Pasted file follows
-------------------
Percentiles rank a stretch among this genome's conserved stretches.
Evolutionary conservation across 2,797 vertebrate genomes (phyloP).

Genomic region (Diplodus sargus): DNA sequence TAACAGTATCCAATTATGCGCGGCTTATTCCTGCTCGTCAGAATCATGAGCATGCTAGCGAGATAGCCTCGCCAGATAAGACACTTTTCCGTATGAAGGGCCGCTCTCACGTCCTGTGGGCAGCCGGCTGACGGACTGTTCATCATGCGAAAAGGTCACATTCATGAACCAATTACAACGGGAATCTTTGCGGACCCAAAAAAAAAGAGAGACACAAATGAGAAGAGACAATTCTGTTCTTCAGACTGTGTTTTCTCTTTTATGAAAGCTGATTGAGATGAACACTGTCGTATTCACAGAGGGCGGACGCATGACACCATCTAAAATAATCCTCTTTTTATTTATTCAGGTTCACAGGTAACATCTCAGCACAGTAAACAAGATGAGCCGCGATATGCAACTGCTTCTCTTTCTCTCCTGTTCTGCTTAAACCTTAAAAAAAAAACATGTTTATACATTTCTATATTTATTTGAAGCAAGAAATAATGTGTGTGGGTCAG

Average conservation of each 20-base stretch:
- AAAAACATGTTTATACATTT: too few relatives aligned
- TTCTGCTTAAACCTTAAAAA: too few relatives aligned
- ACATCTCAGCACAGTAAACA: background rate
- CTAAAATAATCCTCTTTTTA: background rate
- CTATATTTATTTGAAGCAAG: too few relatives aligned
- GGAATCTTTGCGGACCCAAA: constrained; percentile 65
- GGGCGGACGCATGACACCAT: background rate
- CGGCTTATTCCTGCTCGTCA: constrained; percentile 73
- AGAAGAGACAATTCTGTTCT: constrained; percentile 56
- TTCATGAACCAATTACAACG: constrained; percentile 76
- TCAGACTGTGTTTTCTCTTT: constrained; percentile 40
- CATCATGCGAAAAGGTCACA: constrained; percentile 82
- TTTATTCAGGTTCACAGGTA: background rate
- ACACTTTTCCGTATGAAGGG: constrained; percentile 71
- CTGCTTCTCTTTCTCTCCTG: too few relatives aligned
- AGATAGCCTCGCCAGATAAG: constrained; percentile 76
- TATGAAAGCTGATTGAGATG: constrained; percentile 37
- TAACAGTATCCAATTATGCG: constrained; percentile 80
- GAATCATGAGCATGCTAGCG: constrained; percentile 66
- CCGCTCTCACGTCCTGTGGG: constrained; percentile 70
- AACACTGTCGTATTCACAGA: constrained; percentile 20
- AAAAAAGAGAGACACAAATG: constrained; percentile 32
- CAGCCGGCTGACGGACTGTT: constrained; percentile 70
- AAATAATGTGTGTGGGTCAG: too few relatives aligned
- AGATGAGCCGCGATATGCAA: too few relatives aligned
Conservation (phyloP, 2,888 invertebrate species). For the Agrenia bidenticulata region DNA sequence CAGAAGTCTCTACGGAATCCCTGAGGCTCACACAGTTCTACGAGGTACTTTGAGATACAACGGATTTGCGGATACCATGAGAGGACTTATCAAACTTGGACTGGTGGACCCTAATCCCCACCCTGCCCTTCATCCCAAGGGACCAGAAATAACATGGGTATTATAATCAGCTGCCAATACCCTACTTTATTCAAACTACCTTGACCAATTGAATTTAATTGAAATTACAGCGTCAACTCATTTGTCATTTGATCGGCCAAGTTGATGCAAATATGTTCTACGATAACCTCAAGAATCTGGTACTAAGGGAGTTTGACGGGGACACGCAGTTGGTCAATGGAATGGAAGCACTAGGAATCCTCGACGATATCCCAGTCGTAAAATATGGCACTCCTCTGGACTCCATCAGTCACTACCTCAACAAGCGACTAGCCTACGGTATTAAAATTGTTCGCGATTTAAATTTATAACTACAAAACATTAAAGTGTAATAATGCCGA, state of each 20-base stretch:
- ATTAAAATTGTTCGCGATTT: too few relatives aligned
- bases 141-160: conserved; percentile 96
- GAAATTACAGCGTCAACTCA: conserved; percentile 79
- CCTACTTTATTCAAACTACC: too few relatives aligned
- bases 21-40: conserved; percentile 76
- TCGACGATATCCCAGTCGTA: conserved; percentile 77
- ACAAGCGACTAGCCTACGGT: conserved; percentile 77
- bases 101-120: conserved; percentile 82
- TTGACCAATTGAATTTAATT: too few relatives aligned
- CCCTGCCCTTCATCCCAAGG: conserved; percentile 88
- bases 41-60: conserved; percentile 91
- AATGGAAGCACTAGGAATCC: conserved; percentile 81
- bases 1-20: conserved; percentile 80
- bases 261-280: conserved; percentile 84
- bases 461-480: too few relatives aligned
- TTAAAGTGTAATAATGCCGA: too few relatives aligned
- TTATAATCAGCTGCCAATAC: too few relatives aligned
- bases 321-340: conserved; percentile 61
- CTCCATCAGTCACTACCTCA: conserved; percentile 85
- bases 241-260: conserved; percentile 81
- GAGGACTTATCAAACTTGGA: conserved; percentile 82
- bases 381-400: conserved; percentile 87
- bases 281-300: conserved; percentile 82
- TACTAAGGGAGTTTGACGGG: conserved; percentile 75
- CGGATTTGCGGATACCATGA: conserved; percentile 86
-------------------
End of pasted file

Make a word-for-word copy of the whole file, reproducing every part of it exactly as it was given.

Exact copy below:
Percentiles rank a stretch among this genome's conserved stretches.
Evolutionary conservation across 2,797 vertebrate genomes (phyloP).

Genomic region (Diplodus sargus): DNA sequence TAACAGTATCCAATTATGCGCGGCTTATTCCTGCTCGTCAGAATCATGAGCATGCTAGCGAGATAGCCTCGCCAGATAAGACACTTTTCCGTATGAAGGGCCGCTCTCACGTCCTGTGGGCAGCCGGCTGACGGACTGTTCATCATGCGAAAAGGTCACATTCATGAACCAATTACAACGGGAATCTTTGCGGACCCAAAAAAAAAGAGAGACACAAATGAGAAGAGACAATTCTGTTCTTCAGACTGTGTTTTCTCTTTTATGAAAGCTGATTGAGATGAACACTGTCGTATTCACAGAGGGCGGACGCATGACACCATCTAAAATAATCCTCTTTTTATTTATTCAGGTTCACAGGTAACATCTCAGCACAGTAAACAAGATGAGCCGCGATATGCAACTGCTTCTCTTTCTCTCCTGTTCTGCTTAAACCTTAAAAAAAAAACATGTTTATACATTTCTATATTTATTTGAAGCAAGAAATAATGTGTGTGGGTCAG

Average conservation of each 20-base stretch:
- AAAAACATGTTTATACATTT: too few relatives aligned
- TTCTGCTTAAACCTTAAAAA: too few relatives aligned
- ACATCTCAGCACAGTAAACA: background rate
- CTAAAATAATCCTCTTTTTA: background rate
- CTATATTTATTTGAAGCAAG: too few relatives aligned
- GGAATCTTTGCGGACCCAAA: constrained; percentile 65
- GGGCGGACGCATGACACCAT: background rate
- CGGCTTATTCCTGCTCGTCA: constrained; percentile 73
- AGAAGAGACAATTCTGTTCT: constrained; percentile 56
- TTCATGAACCAATTACAACG: constrained; percentile 76
- TCAGACTGTGTTTTCTCTTT: constrained; percentile 40
- CATCATGCGAAAAGGTCACA: constrained; percentile 82
- TTTATTCAGGTTCACAGGTA: background rate
- ACACTTTTCCGTATGAAGGG: constrained; percentile 71
- CTGCTTCTCTTTCTCTCCTG: too few relatives aligned
- AGATAGCCTCGCCAGATAAG: constrained; percentile 76
- TATGAAAGCTGATTGAGATG: constrained; percentile 37
- TAACAGTATCCAATTATGCG: constrained; percentile 80
- GAATCATGAGCATGCTAGCG: constrained; percentile 66
- CCGCTCTCACGTCCTGTGGG: constrained; percentile 70
- AACACTGTCGTATTCACAGA: constrained; percentile 20
- AAAAAAGAGAGACACAAATG: constrained; percentile 32
- CAGCCGGCTGACGGACTGTT: constrained; percentile 70
- AAATAATGTGTGTGGGTCAG: too few relatives aligned
- AGATGAGCCGCGATATGCAA: too few relatives aligned
Conservation (phyloP, 2,888 invertebrate species). For the Agrenia bidenticulata region DNA sequence CAGAAGTCTCTACGGAATCCCTGAGGCTCACACAGTTCTACGAGGTACTTTGAGATACAACGGATTTGCGGATACCATGAGAGGACTTATCAAACTTGGACTGGTGGACCCTAATCCCCACCCTGCCCTTCATCCCAAGGGACCAGAAATAACATGGGTATTATAATCAGCTGCCAATACCCTACTTTATTCAAACTACCTTGACCAATTGAATTTAATTGAAATTACAGCGTCAACTCATTTGTCATTTGATCGGCCAAGTTGATGCAAATATGTTCTACGATAACCTCAAGAATCTGGTACTAAGGGAGTTTGACGGGGACACGCAGTTGGTCAATGGAATGGAAGCACTAGGAATCCTCGACGATATCCCAGTCGTAAAATATGGCACTCCTCTGGACTCCATCAGTCACTACCTCAACAAGCGACTAGCCTACGGTATTAAAATTGTTCGCGATTTAAATTTATAACTACAAAACATTAAAGTGTAATAATGCCGA, state of each 20-base stretch:
- ATTAAAATTGTTCGCGATTT: too few relatives aligned
- bases 141-160: conserved; percentile 96
- GAAATTACAGCGTCAACTCA: conserved; percentile 79
- CCTACTTTATTCAAACTACC: too few relatives aligned
- bases 21-40: conserved; percentile 76
- TCGACGATATCCCAGTCGTA: conserved; percentile 77
- ACAAGCGACTAGCCTACGGT: conserved; percentile 77
- bases 101-120: conserved; percentile 82
- TTGACCAATTGAATTTAATT: too few relatives aligned
- CCCTGCCCTTCATCCCAAGG: conserved; percentile 88
- bases 41-60: conserved; percentile 91
- AATGGAAGCACTAGGAATCC: conserved; percentile 81
- bases 1-20: conserved; percentile 80
- bases 261-280: conserved; percentile 84
- bases 461-480: too few relatives aligned
- TTAAAGTGTAATAATGCCGA: too few relatives aligned
- TTATAATCAGCTGCCAATAC: too few relatives aligned
- bases 321-340: conserved; percentile 61
- CTCCATCAGTCACTACCTCA: conserved; percentile 85
- bases 241-260: conserved; percentile 81
- GAGGACTTATCAAACTTGGA: conserved; percentile 82
- bases 381-400: conserved; percentile 87
- bases 281-300: conserved; percentile 82
- TACTAAGGGAGTTTGACGGG: conserved; percentile 75
- CGGATTTGCGGATACCATGA: conserved; percentile 86